The Best 1970s Folk Music Songs

This article is a collaborative effort, crafted and edited by a team of dedicated professionals.

Contributors: Andranick Tanguiane, Fred Lerdahl,


The best 1970s folk music songs were often about love, loss, and protest. Here are ten of the most iconic tracks from the genre.


The 1970s were a golden era for folk music, with many artists achieving mainstream success. This was due in part to the popularity of singer-songwriter festivals such as Folkestone and Glastonbury, which helped to raise the profile of the genre.

Some of the best-known folk songs of the 1970s include “The Times They Are A-Changin’” by Bob Dylan, “Love Will Keep Us Together” by Simon and Garfunkel, and “The Wreck of the Edmund Fitzgerald” by Gordon Lightfoot. Other hugely successful songs from the decade include “Lay Down Sally” by Eric Clapton, “Leaving on a Jet Plane” by John Denver, and “Killing Me Softly with His Song” by Roberta Flack.

While many of these songs were huge hits in the 1970s, they have since gone on to become timeless classics that are still enjoyed by millions of people around the world.

The Best Folk Songs of the 1970s

The 1970s was a great decade for folk music. Many artists emerged during this time and created some of the best folk songs of all time. Here are some of the best folk songs of the 1970s.

“The Times They Are A-Changin'” by Bob Dylan

“The Times They Are A-Changin'” is a song written by Bob Dylan and released as the title track of his 1964 album of the same name. Dylan wrote the song as an attempt to capture the spirit of social and political upheaval that he observed in the early 1960s. The song rapidly achieved cult status and became one of Dylan’s most influential compositions. It has been recorded by many artists and has been inducted into the Grammy Hall of Fame and the Rock and Roll Hall of Fame.

In 2004, Rolling Stone ranked it as number 31 on their list of “The 500 Greatest Songs of All Time”. In 2006, the song was selected for preservation in the National Recording Registry by the Library of Congress as “culturally, historically, or artistically significant”.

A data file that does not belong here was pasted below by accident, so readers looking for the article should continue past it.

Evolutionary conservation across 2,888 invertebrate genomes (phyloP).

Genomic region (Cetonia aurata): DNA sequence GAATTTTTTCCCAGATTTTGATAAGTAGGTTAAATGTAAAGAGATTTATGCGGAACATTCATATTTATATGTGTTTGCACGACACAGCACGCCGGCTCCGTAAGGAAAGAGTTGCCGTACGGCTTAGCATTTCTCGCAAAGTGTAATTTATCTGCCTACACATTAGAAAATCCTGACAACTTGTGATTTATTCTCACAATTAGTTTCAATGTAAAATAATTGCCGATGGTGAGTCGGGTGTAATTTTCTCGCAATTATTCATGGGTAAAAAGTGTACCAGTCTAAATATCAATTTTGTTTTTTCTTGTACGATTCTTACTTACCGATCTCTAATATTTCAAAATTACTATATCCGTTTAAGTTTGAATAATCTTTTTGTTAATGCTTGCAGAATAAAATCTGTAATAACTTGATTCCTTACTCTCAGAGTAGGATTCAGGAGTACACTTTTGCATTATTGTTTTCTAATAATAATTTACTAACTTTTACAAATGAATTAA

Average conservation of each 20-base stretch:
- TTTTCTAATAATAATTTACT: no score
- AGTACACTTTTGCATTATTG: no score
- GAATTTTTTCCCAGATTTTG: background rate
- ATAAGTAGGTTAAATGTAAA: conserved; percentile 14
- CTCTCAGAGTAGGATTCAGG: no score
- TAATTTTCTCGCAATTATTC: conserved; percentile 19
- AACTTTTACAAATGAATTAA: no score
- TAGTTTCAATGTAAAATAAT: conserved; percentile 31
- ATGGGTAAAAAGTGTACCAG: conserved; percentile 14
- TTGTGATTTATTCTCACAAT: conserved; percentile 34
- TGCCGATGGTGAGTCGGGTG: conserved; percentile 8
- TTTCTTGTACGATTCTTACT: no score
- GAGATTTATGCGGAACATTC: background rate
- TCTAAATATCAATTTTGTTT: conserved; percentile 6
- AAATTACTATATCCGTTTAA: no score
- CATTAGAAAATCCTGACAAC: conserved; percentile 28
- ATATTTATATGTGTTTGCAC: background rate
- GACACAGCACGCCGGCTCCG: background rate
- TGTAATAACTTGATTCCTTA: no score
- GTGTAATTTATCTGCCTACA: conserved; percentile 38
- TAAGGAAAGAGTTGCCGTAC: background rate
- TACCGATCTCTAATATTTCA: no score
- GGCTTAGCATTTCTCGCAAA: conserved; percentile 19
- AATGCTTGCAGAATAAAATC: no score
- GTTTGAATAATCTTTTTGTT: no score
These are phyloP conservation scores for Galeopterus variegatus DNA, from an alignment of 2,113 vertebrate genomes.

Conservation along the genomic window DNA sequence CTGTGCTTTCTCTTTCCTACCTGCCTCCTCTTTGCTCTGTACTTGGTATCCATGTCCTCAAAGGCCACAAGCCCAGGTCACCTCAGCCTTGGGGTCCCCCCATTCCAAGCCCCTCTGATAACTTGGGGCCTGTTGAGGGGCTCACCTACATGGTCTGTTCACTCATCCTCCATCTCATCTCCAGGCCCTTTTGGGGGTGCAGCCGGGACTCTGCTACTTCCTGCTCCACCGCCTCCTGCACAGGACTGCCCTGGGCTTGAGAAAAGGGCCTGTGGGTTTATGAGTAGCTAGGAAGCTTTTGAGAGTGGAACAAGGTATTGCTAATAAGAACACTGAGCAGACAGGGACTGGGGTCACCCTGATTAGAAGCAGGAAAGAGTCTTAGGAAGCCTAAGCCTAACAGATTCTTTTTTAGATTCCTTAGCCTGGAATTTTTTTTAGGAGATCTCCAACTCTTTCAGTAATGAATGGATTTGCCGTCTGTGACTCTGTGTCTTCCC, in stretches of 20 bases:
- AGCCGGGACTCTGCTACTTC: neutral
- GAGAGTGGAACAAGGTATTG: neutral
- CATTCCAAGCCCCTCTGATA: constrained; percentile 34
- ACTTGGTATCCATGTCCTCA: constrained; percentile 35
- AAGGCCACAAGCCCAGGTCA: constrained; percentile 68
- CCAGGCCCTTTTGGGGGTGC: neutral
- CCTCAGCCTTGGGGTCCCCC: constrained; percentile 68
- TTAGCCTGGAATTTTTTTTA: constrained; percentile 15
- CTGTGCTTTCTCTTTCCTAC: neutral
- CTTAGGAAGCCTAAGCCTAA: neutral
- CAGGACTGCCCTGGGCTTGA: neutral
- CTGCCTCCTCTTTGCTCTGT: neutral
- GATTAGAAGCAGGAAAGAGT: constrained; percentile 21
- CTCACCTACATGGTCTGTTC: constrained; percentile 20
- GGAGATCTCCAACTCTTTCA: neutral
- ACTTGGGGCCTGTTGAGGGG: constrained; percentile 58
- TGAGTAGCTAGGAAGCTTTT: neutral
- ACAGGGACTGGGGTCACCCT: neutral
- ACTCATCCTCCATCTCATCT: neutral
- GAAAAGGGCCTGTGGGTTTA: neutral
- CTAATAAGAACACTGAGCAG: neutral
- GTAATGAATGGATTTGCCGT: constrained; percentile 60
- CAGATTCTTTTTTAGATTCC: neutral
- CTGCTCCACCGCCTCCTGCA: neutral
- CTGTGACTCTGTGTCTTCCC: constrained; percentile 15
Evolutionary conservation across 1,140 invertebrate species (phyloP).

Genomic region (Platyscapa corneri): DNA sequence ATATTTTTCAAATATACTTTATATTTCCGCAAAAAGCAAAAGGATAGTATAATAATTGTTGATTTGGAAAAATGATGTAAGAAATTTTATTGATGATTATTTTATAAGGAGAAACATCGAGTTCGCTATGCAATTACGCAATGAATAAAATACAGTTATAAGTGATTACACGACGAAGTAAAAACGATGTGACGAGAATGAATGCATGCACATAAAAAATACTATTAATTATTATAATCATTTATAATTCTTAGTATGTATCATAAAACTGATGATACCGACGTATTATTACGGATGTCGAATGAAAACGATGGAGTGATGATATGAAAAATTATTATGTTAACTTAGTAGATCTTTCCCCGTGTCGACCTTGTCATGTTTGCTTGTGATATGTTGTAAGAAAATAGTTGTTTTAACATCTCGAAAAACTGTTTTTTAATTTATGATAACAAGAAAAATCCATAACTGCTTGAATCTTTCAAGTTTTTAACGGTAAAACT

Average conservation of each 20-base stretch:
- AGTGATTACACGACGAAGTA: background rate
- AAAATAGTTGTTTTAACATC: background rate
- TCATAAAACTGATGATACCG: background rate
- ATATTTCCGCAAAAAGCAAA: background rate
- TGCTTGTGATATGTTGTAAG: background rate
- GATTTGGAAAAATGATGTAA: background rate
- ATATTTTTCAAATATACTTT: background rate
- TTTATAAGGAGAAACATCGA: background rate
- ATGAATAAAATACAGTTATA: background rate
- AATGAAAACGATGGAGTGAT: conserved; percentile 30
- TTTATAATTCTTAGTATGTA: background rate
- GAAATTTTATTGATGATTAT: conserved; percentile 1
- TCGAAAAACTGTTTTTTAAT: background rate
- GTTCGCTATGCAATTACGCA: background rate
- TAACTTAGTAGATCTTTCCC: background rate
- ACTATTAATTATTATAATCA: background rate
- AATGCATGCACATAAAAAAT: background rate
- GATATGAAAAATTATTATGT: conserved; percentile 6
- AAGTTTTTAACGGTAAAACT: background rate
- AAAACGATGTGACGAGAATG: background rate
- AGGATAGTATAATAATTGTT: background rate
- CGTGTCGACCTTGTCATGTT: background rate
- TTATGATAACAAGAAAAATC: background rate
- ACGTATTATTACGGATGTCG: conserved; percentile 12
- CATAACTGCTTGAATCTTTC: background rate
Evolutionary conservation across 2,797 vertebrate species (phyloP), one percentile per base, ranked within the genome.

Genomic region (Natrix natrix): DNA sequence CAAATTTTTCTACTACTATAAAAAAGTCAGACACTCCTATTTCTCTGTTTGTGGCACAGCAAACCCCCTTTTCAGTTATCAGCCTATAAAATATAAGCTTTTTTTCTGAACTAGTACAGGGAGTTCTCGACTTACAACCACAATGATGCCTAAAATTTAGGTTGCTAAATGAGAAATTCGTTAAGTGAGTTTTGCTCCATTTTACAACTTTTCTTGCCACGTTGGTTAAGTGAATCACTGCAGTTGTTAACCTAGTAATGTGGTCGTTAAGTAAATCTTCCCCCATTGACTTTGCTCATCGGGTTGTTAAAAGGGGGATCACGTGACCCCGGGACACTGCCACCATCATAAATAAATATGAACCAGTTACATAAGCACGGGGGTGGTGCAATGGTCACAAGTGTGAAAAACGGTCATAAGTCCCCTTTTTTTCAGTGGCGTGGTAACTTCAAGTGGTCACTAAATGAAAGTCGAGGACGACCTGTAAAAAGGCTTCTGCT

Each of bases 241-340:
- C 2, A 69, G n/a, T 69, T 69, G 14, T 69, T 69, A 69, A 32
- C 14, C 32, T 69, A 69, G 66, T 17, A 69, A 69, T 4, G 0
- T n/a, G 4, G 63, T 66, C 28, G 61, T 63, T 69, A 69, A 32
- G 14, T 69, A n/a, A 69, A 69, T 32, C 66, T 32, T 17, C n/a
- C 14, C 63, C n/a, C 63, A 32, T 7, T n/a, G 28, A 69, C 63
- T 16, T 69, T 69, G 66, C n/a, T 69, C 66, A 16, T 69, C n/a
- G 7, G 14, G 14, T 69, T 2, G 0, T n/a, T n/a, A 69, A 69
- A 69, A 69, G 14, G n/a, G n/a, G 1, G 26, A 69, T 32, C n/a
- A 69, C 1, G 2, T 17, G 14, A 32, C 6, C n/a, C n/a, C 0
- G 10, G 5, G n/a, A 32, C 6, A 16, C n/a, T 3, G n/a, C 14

“The Weight” by The Band

“The Weight” is a song written by Robbie Robertson and originally recorded by Canadian-American group the Band in 1968. The song was released as a single in 1969 and became a hit, reaching No. 21 on Billboard’s Hot 100 chart and No. 3 on the Easy Listening chart. It was also a hit in Canada, reaching No. 16 on the RPM 100 national singles chart. “The Weight” has been covered by numerous artists, including Jackie DeShannon, Aretha Franklin, Bobby Darin, Richie Havens, Jesse Winchester, Levon Helm, Delaney & Bonnie, Joe Cocker, gonzo journalist Hunter S. Thompson, Shirley Bassey, Jackie Lomax , Mavis Staples , Judy Collins , Nina Simone , Jim Croce , the Blues Brothers , Dolly Parton , Emmylou Harris Bob Dylan and many others.

In 2004, Rolling Stone rated “The Weight” the 41st greatest song of all time; in October 2011, the magazine ranked it No. 111 on its list of “The 500 Greatest Songs of All Time”.

“The Boxer” by Simon & Garfunkel

“The Boxer” is a song by Simon & Garfunkel, released as the lead single from their fifth studio album, Bridge over Troubled Water, in early 1970. The song peaked at number seven on the Billboard Hot 100 chart and number one on the Adult Contemporary chart in the United States. In the United Kingdom, “The Boxer” reached number nine on the UK Singles Chart. The duo wrote and composed the song with additional input from producer Roy Halee.

The lyrics of “The Boxer” tell the story of a young man who leaves his home to seek success in the city. The young man is followed by his dog, who remains loyal to him despite the hardships he faces. The song reflects Simon’s own experiences as a young musician struggling to make it in New York City.

Critics have praised “The Boxer” for its lyrics, melody, and Simon’s vocal performance. The song has been covered by numerous artists, including Emmylou Harris, Johnny Cash, and Bob Dylan. In 1999, the Recording Industry Association of America (RIAA) listed “The Boxer” as one of Songs of the Century.

“The Streets of Philadelphia” by Bruce Springsteen

“The Streets of Philadelphia” is a song by American singer-songwriter Bruce Springsteen for the 1993 film Philadelphia. It was written and produced by Springsteen and Patti Smith, recorded with The E Street Band in May 1993, and released as a single in February 1994. In 2004, Rolling Stone ranked it #435 on their list of the 500 Greatest Songs of All Time.

The song won the Academy Award for Best Original Song at the 67th Academy Awards in 1995, as well as the Golden Globe Award for Best Original Song. It was also nominated for the Grammy Award for Best Song Written Specifically for a Motion Picture or Television.

“Leaving on a Jet Plane” by John Denver

Sad and wistful, “Leaving on a Jet Plane” is a song about a lover who is about to go away on a long journey. John Denver wrote the song in 1966, but it wasn’t released until 1969. The song became a huge hit in 1970, reaching the #1 spot on the Billboard Hot 100 chart.


In conclusion, the best 1970s folk music songs are a varied and eclectic bunch. From protest anthems to delicate love songs, there is something for everyone in this list. What is your favorite 1970s folk song?

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